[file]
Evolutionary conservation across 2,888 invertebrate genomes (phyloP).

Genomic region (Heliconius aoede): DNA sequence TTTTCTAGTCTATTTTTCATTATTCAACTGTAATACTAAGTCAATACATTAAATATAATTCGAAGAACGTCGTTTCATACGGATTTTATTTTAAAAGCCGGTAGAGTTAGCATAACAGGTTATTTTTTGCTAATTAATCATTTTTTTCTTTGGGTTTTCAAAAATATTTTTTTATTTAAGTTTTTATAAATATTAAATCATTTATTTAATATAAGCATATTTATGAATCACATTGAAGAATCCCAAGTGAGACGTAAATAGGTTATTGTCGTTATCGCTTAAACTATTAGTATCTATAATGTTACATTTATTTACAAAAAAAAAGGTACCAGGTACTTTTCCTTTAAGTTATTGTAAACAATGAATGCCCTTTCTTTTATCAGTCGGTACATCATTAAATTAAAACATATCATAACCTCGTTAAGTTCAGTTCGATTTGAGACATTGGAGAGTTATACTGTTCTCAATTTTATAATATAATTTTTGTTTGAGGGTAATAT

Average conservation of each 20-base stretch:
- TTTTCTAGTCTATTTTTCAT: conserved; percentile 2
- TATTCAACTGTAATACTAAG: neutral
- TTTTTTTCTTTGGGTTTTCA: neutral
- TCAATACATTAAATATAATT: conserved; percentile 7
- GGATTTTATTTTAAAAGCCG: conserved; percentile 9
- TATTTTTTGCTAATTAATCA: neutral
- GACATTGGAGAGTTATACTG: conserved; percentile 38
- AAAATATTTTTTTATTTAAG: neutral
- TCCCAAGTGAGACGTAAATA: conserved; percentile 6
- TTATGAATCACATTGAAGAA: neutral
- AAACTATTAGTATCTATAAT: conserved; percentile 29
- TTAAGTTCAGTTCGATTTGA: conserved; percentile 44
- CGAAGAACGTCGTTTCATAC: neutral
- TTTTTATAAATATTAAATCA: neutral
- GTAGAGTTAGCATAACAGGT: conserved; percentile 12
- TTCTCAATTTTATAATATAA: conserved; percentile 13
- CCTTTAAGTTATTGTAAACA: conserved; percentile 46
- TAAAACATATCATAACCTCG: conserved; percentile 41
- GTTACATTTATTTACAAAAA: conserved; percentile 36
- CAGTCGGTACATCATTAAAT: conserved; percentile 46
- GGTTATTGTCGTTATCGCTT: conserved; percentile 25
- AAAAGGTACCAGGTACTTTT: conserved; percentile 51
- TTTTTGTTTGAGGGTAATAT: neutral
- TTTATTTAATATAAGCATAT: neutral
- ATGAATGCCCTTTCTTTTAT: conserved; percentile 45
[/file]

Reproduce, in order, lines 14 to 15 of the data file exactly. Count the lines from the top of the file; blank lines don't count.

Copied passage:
- AAACTATTAGTATCTATAAT: conserved; percentile 29
- TTAAGTTCAGTTCGATTTGA: conserved; percentile 44